The California desert is a strange and beautiful place. Working to keep it that way is the Mojave Desert Land Trust, which recently reached a milestone of conserving 100,000 acres since its founding 15 years ago.
Much of the group’s work involves acquiring and transferring land to public agencies for permanent protection, from 900 acres in Death Valley National Park to 10,000 acres in Joshua Tree National Park. In fact, MDLT has conveyed more tracts of land to the National Park System than any other nonprofit since 2006.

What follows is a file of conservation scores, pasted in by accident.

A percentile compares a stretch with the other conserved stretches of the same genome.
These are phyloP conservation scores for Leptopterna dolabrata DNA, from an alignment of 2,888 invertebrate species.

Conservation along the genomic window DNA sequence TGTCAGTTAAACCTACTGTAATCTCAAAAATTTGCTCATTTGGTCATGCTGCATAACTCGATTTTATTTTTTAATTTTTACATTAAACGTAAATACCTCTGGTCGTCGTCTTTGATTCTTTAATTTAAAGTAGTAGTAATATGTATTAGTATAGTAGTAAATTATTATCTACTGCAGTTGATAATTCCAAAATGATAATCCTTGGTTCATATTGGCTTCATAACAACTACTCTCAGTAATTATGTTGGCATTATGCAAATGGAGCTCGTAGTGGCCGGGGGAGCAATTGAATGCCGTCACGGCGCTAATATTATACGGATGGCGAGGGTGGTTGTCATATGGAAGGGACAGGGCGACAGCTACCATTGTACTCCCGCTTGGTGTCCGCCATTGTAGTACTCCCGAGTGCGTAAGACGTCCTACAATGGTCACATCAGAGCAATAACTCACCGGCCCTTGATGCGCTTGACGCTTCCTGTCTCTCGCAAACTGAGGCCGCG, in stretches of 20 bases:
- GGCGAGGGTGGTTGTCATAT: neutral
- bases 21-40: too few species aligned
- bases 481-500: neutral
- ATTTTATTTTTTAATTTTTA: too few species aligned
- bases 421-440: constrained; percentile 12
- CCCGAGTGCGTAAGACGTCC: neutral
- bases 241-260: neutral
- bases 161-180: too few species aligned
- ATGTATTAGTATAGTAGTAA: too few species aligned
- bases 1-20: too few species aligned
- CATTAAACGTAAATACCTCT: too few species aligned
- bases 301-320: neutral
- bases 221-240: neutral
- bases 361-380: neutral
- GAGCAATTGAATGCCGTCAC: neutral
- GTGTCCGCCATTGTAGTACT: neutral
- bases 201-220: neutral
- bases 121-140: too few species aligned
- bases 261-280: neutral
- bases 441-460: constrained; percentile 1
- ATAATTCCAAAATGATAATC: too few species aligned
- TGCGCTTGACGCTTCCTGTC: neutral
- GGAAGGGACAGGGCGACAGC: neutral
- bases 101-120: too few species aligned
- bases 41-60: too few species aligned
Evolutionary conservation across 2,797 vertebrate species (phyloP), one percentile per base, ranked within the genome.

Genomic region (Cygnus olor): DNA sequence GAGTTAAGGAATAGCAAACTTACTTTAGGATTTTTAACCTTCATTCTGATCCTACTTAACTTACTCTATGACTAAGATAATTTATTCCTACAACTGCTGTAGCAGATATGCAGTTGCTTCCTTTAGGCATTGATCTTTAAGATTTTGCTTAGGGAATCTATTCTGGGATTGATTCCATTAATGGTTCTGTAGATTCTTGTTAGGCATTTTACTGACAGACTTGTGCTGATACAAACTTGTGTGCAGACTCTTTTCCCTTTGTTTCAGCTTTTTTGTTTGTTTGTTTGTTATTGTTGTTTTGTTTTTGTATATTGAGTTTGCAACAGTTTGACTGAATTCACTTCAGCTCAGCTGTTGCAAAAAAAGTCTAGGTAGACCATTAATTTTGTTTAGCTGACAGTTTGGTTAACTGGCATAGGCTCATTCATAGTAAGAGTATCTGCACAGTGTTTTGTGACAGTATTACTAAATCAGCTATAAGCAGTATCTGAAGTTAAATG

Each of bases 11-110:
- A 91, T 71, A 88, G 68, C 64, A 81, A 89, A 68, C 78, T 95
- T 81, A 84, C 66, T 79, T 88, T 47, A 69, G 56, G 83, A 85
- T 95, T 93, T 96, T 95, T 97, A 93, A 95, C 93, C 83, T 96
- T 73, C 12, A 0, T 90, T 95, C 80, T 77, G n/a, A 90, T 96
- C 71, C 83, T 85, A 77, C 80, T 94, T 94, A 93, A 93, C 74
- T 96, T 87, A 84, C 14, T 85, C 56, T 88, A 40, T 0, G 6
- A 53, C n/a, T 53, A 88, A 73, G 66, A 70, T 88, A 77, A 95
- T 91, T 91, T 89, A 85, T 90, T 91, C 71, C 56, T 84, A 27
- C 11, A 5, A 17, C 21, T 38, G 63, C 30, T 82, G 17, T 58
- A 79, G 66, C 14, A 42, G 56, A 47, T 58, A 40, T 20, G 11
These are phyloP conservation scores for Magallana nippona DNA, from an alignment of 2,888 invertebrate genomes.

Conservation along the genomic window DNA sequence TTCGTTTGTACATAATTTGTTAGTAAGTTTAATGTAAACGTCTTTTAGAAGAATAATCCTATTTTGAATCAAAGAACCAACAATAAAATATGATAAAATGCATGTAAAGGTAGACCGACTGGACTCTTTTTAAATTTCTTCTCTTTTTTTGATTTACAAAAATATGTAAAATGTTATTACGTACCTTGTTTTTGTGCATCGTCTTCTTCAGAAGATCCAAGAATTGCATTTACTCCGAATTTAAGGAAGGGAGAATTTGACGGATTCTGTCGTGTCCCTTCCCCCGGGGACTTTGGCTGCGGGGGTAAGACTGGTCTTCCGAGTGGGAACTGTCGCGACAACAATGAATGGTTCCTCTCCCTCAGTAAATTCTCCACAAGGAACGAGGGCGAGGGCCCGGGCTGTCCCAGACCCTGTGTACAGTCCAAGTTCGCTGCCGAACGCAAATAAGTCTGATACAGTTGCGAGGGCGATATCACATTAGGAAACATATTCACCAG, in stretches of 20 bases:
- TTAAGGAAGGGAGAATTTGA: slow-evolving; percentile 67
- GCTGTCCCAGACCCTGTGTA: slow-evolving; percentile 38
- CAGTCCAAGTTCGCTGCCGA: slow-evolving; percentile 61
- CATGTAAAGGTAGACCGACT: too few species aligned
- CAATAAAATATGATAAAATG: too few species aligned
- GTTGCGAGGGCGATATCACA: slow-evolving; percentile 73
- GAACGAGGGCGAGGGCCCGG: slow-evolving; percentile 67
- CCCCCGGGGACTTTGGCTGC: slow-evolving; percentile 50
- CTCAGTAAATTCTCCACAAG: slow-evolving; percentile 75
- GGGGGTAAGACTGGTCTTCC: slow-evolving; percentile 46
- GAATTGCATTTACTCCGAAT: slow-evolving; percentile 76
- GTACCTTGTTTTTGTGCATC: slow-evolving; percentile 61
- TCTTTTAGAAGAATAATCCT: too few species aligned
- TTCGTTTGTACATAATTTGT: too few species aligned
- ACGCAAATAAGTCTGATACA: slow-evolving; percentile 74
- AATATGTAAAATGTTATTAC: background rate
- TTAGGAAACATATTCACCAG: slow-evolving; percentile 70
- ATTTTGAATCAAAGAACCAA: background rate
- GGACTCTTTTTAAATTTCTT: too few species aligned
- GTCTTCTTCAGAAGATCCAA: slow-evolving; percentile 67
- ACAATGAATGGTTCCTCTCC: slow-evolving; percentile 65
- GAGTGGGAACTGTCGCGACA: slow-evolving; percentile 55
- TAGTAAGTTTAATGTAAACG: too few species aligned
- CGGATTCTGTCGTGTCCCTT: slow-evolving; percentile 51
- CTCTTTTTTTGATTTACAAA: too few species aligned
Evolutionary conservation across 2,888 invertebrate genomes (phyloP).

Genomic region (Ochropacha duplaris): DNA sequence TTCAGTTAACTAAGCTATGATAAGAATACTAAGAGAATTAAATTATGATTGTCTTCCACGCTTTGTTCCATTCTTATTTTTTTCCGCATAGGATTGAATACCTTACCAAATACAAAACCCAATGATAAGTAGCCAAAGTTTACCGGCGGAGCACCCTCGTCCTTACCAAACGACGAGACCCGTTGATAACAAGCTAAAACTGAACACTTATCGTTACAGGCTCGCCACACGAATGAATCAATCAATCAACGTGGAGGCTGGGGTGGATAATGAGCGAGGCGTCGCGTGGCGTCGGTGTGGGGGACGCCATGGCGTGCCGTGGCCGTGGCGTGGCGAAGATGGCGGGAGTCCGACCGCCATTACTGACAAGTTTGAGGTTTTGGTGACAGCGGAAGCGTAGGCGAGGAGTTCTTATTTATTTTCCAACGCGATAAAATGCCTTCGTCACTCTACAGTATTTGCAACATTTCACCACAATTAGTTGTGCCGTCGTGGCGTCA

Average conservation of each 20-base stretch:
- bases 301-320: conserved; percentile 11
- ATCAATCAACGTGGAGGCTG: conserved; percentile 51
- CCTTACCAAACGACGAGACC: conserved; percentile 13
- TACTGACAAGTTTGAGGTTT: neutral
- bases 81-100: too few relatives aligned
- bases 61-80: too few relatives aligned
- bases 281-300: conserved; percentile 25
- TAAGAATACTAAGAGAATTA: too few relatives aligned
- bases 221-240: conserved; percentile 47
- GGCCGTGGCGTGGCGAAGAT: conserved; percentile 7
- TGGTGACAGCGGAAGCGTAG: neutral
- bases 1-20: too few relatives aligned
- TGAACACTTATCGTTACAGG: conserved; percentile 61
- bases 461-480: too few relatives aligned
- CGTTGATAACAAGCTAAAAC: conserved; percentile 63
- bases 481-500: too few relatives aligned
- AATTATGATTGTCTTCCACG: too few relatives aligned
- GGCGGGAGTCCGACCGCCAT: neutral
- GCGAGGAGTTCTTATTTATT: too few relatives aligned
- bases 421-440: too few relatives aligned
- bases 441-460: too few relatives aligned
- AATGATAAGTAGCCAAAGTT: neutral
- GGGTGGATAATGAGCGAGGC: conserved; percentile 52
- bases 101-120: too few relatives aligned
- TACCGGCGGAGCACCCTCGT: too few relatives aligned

And the work doesn’t stop at the horizon line. Student interns with MDLT’s Women in Science Discovering Our Mojave program are collecting light pollution data to help the Bureau of Land Management achieve designation of Mojave Trails National Monument as a Dark Sky Sanctuary. Such a designation would help protect and conserve not only views of the dark night skies, but the plants and animals that rely on darkness. The data is submitted to Globe at Night, an international citizen science effort to raise awareness of the impact that light pollution has on energy consumption, wildlife habitat and human health.